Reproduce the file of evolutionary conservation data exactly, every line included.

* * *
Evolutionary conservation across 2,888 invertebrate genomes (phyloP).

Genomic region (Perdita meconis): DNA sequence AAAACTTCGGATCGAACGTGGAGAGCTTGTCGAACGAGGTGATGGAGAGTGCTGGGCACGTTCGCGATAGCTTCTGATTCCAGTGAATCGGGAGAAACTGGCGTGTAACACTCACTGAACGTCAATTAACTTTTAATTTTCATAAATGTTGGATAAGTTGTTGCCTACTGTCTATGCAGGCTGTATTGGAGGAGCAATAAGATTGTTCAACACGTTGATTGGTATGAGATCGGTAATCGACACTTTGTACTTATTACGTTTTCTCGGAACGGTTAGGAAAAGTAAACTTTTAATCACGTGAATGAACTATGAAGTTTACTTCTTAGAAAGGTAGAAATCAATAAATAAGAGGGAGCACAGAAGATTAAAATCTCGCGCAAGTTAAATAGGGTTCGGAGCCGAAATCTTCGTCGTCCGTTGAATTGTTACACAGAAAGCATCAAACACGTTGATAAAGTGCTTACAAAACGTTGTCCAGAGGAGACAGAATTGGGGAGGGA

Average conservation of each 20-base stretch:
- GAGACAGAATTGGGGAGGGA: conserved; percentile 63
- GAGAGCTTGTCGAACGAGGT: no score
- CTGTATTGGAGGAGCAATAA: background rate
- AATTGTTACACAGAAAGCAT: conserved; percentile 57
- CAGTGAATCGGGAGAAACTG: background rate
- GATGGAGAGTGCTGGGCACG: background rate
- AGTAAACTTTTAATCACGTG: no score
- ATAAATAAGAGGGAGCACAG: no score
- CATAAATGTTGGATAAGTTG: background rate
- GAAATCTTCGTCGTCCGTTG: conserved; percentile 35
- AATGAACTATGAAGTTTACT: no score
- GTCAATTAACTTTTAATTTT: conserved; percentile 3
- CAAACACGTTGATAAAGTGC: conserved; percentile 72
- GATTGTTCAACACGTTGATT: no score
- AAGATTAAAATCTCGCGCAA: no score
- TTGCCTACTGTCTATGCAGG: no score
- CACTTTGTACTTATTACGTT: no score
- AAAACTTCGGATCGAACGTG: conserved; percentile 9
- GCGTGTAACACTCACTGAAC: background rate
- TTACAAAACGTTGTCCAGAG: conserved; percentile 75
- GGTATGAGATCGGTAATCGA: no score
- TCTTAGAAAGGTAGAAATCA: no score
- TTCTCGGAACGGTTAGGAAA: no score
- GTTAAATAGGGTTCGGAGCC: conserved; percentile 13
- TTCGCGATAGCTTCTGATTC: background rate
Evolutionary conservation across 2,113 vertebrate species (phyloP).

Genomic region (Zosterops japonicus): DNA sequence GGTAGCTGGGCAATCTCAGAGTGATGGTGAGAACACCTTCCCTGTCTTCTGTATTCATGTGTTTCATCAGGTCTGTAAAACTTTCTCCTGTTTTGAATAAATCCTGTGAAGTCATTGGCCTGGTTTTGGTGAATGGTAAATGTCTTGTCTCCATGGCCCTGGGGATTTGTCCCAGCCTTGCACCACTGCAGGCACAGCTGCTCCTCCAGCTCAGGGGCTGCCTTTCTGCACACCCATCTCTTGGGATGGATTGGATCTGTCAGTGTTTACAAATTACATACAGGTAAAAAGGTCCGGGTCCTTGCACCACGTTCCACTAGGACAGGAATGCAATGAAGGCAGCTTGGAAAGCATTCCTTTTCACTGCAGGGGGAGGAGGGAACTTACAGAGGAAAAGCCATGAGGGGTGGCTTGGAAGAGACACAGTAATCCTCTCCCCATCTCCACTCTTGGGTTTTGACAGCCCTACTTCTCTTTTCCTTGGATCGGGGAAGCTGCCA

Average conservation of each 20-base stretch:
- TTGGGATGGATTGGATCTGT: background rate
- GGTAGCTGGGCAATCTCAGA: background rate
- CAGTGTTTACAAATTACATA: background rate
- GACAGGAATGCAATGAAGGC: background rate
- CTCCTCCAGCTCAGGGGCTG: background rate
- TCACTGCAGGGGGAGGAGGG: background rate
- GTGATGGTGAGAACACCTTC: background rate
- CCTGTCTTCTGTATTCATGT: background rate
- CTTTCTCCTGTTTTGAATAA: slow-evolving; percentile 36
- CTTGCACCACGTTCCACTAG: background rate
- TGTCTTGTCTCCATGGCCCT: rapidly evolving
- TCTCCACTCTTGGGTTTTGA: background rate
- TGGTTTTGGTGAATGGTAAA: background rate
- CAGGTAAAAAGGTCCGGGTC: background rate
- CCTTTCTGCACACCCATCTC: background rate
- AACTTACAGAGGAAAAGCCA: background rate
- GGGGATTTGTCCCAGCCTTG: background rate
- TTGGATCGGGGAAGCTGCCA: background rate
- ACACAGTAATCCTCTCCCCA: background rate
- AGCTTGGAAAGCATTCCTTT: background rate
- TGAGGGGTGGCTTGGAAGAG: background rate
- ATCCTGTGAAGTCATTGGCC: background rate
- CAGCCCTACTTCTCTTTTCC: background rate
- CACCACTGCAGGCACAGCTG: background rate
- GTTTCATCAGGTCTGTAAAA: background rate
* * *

Evolutionary conservation across 2,888 invertebrate genomes (phyloP).

Genomic region (Perdita meconis): DNA sequence AAAACTTCGGATCGAACGTGGAGAGCTTGTCGAACGAGGTGATGGAGAGTGCTGGGCACGTTCGCGATAGCTTCTGATTCCAGTGAATCGGGAGAAACTGGCGTGTAACACTCACTGAACGTCAATTAACTTTTAATTTTCATAAATGTTGGATAAGTTGTTGCCTACTGTCTATGCAGGCTGTATTGGAGGAGCAATAAGATTGTTCAACACGTTGATTGGTATGAGATCGGTAATCGACACTTTGTACTTATTACGTTTTCTCGGAACGGTTAGGAAAAGTAAACTTTTAATCACGTGAATGAACTATGAAGTTTACTTCTTAGAAAGGTAGAAATCAATAAATAAGAGGGAGCACAGAAGATTAAAATCTCGCGCAAGTTAAATAGGGTTCGGAGCCGAAATCTTCGTCGTCCGTTGAATTGTTACACAGAAAGCATCAAACACGTTGATAAAGTGCTTACAAAACGTTGTCCAGAGGAGACAGAATTGGGGAGGGA

Average conservation of each 20-base stretch:
- GAGACAGAATTGGGGAGGGA: conserved; percentile 63
- GAGAGCTTGTCGAACGAGGT: no score
- CTGTATTGGAGGAGCAATAA: background rate
- AATTGTTACACAGAAAGCAT: conserved; percentile 57
- CAGTGAATCGGGAGAAACTG: background rate
- GATGGAGAGTGCTGGGCACG: background rate
- AGTAAACTTTTAATCACGTG: no score
- ATAAATAAGAGGGAGCACAG: no score
- CATAAATGTTGGATAAGTTG: background rate
- GAAATCTTCGTCGTCCGTTG: conserved; percentile 35
- AATGAACTATGAAGTTTACT: no score
- GTCAATTAACTTTTAATTTT: conserved; percentile 3
- CAAACACGTTGATAAAGTGC: conserved; percentile 72
- GATTGTTCAACACGTTGATT: no score
- AAGATTAAAATCTCGCGCAA: no score
- TTGCCTACTGTCTATGCAGG: no score
- CACTTTGTACTTATTACGTT: no score
- AAAACTTCGGATCGAACGTG: conserved; percentile 9
- GCGTGTAACACTCACTGAAC: background rate
- TTACAAAACGTTGTCCAGAG: conserved; percentile 75
- GGTATGAGATCGGTAATCGA: no score
- TCTTAGAAAGGTAGAAATCA: no score
- TTCTCGGAACGGTTAGGAAA: no score
- GTTAAATAGGGTTCGGAGCC: conserved; percentile 13
- TTCGCGATAGCTTCTGATTC: background rate
Evolutionary conservation across 2,113 vertebrate species (phyloP).

Genomic region (Zosterops japonicus): DNA sequence GGTAGCTGGGCAATCTCAGAGTGATGGTGAGAACACCTTCCCTGTCTTCTGTATTCATGTGTTTCATCAGGTCTGTAAAACTTTCTCCTGTTTTGAATAAATCCTGTGAAGTCATTGGCCTGGTTTTGGTGAATGGTAAATGTCTTGTCTCCATGGCCCTGGGGATTTGTCCCAGCCTTGCACCACTGCAGGCACAGCTGCTCCTCCAGCTCAGGGGCTGCCTTTCTGCACACCCATCTCTTGGGATGGATTGGATCTGTCAGTGTTTACAAATTACATACAGGTAAAAAGGTCCGGGTCCTTGCACCACGTTCCACTAGGACAGGAATGCAATGAAGGCAGCTTGGAAAGCATTCCTTTTCACTGCAGGGGGAGGAGGGAACTTACAGAGGAAAAGCCATGAGGGGTGGCTTGGAAGAGACACAGTAATCCTCTCCCCATCTCCACTCTTGGGTTTTGACAGCCCTACTTCTCTTTTCCTTGGATCGGGGAAGCTGCCA

Average conservation of each 20-base stretch:
- TTGGGATGGATTGGATCTGT: background rate
- GGTAGCTGGGCAATCTCAGA: background rate
- CAGTGTTTACAAATTACATA: background rate
- GACAGGAATGCAATGAAGGC: background rate
- CTCCTCCAGCTCAGGGGCTG: background rate
- TCACTGCAGGGGGAGGAGGG: background rate
- GTGATGGTGAGAACACCTTC: background rate
- CCTGTCTTCTGTATTCATGT: background rate
- CTTTCTCCTGTTTTGAATAA: slow-evolving; percentile 36
- CTTGCACCACGTTCCACTAG: background rate
- TGTCTTGTCTCCATGGCCCT: rapidly evolving
- TCTCCACTCTTGGGTTTTGA: background rate
- TGGTTTTGGTGAATGGTAAA: background rate
- CAGGTAAAAAGGTCCGGGTC: background rate
- CCTTTCTGCACACCCATCTC: background rate
- AACTTACAGAGGAAAAGCCA: background rate
- GGGGATTTGTCCCAGCCTTG: background rate
- TTGGATCGGGGAAGCTGCCA: background rate
- ACACAGTAATCCTCTCCCCA: background rate
- AGCTTGGAAAGCATTCCTTT: background rate
- TGAGGGGTGGCTTGGAAGAG: background rate
- ATCCTGTGAAGTCATTGGCC: background rate
- CAGCCCTACTTCTCTTTTCC: background rate
- CACCACTGCAGGCACAGCTG: background rate
- GTTTCATCAGGTCTGTAAAA: background rate